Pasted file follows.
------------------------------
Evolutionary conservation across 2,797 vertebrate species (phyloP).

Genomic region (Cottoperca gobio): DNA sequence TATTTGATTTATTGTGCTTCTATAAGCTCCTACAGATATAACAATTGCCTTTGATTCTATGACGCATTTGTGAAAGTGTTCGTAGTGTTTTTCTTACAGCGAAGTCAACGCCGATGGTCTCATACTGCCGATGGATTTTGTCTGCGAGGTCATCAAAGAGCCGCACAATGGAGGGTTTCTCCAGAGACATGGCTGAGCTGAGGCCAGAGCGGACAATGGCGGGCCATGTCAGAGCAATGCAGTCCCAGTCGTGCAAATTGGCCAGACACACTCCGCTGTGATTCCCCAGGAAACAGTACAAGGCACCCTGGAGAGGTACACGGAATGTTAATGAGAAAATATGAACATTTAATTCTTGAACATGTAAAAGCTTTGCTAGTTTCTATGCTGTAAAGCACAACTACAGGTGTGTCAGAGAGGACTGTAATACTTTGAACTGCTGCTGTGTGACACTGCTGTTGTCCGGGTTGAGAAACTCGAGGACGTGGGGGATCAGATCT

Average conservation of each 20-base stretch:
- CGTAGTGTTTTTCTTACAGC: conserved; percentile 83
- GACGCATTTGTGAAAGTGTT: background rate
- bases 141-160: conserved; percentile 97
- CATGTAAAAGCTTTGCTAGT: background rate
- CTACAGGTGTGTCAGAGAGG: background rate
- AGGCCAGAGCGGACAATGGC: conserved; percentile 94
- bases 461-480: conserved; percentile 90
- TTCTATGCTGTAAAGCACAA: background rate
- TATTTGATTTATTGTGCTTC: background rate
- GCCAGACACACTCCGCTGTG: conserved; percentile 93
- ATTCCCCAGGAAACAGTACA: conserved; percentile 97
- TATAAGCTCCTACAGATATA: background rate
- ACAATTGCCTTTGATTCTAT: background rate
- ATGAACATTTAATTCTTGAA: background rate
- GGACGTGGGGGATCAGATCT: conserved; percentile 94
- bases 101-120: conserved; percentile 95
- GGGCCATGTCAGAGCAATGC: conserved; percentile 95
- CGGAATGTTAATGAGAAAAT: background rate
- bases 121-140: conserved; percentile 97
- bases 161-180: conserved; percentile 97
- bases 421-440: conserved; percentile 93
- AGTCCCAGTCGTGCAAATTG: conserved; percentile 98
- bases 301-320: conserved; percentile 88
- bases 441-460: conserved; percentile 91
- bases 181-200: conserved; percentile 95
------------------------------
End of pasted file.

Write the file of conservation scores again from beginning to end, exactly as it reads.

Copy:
Evolutionary conservation across 2,797 vertebrate species (phyloP).

Genomic region (Cottoperca gobio): DNA sequence TATTTGATTTATTGTGCTTCTATAAGCTCCTACAGATATAACAATTGCCTTTGATTCTATGACGCATTTGTGAAAGTGTTCGTAGTGTTTTTCTTACAGCGAAGTCAACGCCGATGGTCTCATACTGCCGATGGATTTTGTCTGCGAGGTCATCAAAGAGCCGCACAATGGAGGGTTTCTCCAGAGACATGGCTGAGCTGAGGCCAGAGCGGACAATGGCGGGCCATGTCAGAGCAATGCAGTCCCAGTCGTGCAAATTGGCCAGACACACTCCGCTGTGATTCCCCAGGAAACAGTACAAGGCACCCTGGAGAGGTACACGGAATGTTAATGAGAAAATATGAACATTTAATTCTTGAACATGTAAAAGCTTTGCTAGTTTCTATGCTGTAAAGCACAACTACAGGTGTGTCAGAGAGGACTGTAATACTTTGAACTGCTGCTGTGTGACACTGCTGTTGTCCGGGTTGAGAAACTCGAGGACGTGGGGGATCAGATCT

Average conservation of each 20-base stretch:
- CGTAGTGTTTTTCTTACAGC: conserved; percentile 83
- GACGCATTTGTGAAAGTGTT: background rate
- bases 141-160: conserved; percentile 97
- CATGTAAAAGCTTTGCTAGT: background rate
- CTACAGGTGTGTCAGAGAGG: background rate
- AGGCCAGAGCGGACAATGGC: conserved; percentile 94
- bases 461-480: conserved; percentile 90
- TTCTATGCTGTAAAGCACAA: background rate
- TATTTGATTTATTGTGCTTC: background rate
- GCCAGACACACTCCGCTGTG: conserved; percentile 93
- ATTCCCCAGGAAACAGTACA: conserved; percentile 97
- TATAAGCTCCTACAGATATA: background rate
- ACAATTGCCTTTGATTCTAT: background rate
- ATGAACATTTAATTCTTGAA: background rate
- GGACGTGGGGGATCAGATCT: conserved; percentile 94
- bases 101-120: conserved; percentile 95
- GGGCCATGTCAGAGCAATGC: conserved; percentile 95
- CGGAATGTTAATGAGAAAAT: background rate
- bases 121-140: conserved; percentile 97
- bases 161-180: conserved; percentile 97
- bases 421-440: conserved; percentile 93
- AGTCCCAGTCGTGCAAATTG: conserved; percentile 98
- bases 301-320: conserved; percentile 88
- bases 441-460: conserved; percentile 91
- bases 181-200: conserved; percentile 95